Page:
The lure of passive income from tenants encourages many people to become landlords. Having success as a landlord is not as easy as it sounds, however. There is a long list of issues that can crop up, from non-paying tenants to damages to your property.
If you decide to become a landlord, here are 5 tips that can help you keep your sanity, and enjoy a better chance of success:
1. Run a Background/Credit Check
Difficult tenants can cause never-ending problems for a landlord. Before you accept a tenant, do a background check. Ask for references, and then follow up. A former landlord can give you a great deal of valuable information about prospective tenants.
It’s also possible to run a credit check. Request permission to check the credit of potential tenants. Poor credit can be a red flag that you might have trouble receiving the rent on time. A basic background check can also provide insight into what to expect. If your research indicates that you could face problems, it might be in your best interest to pass on the tenant.
2. Create a Contract
Before you proceed, create a contract with your tenants. Spell out the terms of the agreement, including any restrictions on guests and pets. Your tenants should know exactly what is expected of them, and it protects you down the road. Make sure all of the terms are clear. There are a number of web sites that can help you create a rental contract with the help of templates.
3. Obtain Landlords Insurance
One of the best things you can do to protect yourself and your assets is to purchase landlords insurance. These insurance policies can help you protect yourself against damaged property, as well as liability for activities that take place on your premises. If you want to avoid serious losses, insurance can help you. Don’t start renting out your property without this vital piece of the puzzle.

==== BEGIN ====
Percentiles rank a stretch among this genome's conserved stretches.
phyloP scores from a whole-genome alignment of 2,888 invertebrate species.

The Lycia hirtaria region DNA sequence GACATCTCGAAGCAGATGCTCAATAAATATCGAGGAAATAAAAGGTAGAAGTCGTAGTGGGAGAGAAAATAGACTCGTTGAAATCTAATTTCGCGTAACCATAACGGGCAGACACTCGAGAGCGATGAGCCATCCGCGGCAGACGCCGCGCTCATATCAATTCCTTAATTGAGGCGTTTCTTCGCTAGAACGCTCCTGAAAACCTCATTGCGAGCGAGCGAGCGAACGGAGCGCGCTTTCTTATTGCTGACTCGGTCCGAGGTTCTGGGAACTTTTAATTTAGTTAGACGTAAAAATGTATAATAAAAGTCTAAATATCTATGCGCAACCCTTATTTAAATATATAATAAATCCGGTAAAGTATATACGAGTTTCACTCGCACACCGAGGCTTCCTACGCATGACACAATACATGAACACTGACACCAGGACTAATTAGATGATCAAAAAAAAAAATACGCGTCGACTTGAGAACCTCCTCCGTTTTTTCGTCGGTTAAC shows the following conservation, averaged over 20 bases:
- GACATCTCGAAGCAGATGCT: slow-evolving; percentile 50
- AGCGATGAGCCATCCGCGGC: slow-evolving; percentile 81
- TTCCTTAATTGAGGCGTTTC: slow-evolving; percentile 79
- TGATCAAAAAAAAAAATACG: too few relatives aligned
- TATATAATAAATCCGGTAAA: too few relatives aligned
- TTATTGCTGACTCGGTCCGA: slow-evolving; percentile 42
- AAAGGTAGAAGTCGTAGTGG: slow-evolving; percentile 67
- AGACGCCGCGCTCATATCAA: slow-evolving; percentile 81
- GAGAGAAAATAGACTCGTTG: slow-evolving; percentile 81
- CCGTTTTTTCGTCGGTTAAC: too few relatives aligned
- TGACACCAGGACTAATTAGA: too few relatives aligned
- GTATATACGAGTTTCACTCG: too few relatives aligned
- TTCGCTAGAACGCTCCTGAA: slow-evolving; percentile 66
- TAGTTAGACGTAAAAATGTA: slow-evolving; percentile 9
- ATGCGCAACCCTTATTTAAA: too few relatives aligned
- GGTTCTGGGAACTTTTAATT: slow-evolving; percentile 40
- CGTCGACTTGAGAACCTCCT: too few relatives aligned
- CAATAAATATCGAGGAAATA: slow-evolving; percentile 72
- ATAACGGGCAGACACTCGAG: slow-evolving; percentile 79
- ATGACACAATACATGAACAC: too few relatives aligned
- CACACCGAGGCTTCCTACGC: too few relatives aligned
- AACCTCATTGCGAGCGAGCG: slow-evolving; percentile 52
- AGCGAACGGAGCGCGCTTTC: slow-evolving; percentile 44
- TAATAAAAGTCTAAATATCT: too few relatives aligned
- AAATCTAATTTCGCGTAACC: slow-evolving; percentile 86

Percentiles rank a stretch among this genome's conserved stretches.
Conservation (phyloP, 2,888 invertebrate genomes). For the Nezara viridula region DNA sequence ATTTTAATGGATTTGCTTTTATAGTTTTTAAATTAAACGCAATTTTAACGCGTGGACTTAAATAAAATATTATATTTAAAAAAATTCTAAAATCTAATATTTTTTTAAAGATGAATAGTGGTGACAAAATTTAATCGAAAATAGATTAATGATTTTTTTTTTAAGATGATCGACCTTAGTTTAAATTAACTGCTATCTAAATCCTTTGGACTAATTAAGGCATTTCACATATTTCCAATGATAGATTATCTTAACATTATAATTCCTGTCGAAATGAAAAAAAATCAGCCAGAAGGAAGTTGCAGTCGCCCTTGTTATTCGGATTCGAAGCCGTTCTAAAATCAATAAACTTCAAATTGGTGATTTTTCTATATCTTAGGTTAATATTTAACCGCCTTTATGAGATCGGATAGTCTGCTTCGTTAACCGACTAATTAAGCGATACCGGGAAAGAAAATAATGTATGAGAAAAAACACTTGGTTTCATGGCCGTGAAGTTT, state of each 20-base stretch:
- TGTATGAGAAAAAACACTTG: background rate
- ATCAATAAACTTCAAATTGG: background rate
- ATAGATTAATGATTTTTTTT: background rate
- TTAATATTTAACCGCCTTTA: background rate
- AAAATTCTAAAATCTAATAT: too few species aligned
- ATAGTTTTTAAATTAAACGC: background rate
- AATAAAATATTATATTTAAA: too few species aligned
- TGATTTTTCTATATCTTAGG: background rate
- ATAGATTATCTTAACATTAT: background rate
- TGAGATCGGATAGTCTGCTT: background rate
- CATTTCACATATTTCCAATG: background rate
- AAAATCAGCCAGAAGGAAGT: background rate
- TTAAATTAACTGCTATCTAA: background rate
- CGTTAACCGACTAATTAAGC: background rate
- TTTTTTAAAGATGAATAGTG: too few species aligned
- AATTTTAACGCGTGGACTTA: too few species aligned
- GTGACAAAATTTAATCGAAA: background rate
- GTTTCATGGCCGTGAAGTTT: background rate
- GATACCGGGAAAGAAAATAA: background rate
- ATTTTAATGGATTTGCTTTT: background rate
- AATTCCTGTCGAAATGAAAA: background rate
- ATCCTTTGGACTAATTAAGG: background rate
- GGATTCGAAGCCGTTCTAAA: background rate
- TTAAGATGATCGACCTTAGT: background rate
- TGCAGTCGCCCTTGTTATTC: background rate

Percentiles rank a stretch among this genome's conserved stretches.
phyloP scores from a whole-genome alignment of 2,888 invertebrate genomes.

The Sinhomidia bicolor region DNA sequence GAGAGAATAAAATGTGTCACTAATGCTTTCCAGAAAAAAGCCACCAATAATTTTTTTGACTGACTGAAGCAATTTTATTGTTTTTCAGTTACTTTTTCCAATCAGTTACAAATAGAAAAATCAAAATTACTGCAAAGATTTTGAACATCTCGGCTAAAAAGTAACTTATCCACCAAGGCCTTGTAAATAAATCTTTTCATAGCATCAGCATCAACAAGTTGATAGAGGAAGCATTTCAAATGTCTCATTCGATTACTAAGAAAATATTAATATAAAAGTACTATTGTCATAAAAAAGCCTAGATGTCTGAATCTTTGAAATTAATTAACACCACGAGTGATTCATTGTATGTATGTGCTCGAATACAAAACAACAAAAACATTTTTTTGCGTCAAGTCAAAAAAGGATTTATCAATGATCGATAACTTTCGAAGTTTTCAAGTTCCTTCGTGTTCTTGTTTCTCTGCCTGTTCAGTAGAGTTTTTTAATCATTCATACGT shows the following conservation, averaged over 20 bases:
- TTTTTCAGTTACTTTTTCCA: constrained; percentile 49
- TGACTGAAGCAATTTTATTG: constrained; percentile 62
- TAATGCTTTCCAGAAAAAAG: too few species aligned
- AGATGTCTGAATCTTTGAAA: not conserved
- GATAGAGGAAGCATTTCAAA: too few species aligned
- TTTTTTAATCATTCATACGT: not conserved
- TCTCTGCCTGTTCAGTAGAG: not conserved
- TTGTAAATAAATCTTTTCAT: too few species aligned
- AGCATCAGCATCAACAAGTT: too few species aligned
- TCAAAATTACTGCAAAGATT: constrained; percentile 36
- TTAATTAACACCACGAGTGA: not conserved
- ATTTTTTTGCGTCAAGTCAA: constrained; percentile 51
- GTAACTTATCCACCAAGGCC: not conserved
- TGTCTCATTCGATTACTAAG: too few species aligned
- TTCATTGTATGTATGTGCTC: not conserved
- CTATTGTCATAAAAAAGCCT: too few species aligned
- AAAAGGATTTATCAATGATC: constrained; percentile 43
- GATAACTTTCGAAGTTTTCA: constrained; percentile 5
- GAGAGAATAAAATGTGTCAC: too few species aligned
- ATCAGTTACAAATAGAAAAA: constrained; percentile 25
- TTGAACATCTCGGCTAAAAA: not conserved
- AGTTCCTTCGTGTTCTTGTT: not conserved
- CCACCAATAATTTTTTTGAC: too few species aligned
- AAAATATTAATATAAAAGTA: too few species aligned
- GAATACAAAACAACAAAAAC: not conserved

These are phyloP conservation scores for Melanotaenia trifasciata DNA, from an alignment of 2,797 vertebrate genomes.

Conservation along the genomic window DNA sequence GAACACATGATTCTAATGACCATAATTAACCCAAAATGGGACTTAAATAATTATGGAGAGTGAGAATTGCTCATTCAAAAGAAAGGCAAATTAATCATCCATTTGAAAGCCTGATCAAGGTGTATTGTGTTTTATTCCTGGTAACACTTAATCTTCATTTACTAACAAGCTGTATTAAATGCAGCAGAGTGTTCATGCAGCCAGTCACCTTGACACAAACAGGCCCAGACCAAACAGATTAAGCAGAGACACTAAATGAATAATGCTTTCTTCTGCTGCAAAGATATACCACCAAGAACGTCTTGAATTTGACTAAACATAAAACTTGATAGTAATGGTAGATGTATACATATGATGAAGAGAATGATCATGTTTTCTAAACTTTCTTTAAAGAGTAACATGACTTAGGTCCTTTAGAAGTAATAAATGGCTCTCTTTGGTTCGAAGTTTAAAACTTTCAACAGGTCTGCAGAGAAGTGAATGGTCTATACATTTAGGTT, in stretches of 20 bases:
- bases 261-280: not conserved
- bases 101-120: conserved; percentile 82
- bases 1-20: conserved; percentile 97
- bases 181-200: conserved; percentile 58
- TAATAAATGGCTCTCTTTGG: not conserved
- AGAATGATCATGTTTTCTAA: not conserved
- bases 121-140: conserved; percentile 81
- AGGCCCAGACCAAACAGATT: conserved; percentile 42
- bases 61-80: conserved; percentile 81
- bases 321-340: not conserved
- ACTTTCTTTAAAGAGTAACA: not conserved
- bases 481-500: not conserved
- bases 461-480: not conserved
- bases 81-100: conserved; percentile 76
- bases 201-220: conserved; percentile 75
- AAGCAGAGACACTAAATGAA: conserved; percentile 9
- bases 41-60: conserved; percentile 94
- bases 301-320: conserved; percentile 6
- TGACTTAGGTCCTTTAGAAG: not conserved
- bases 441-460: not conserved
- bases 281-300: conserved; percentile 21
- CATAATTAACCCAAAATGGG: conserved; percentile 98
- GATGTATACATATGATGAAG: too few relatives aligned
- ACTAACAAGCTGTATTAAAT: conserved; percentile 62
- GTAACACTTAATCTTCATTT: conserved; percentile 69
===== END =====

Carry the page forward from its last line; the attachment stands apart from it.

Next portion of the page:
4. Vet Managers Carefully
A busy landlord can benefit from employing property managers to take care of basic issues, and ensure that everything run smoothly. A good property manager collects rent, arranges for repairs in a timely fashion, and generally looks after your interests. The right property manager is a huge help to a landlord – especially one that owns multiple properties.
Before you hand over so much responsibility, vet your property managers carefully. Run background checks, and interview references. And, once you have a property manager, make sure you pay him or her fairly.
5. Understand the Laws in Your Locality
Do you understand the laws in your locality? Make sure you know what is expected of a landlord in your area. Different cities have varying ordinances related to rental properties, and you want to make sure that you are following the law.
Also, make sure you aren’t discriminating against tenants in a way that is against the law. Treat your tenants fairly, and pay attention to providing a clean and secure environment, and you will have fewer complaints – and less chance of a lawsuit.
A little investigation into the local laws can go a long way toward making sure that you accord your tenants their proper rights, as well as help you avoid running afoul of law enforcement in other ways.
Being a landlord isn’t always easy. It requires careful thought and planning. Take the time to review your situation, and make an effort to implement best practices. You and your tenants will all be much happier.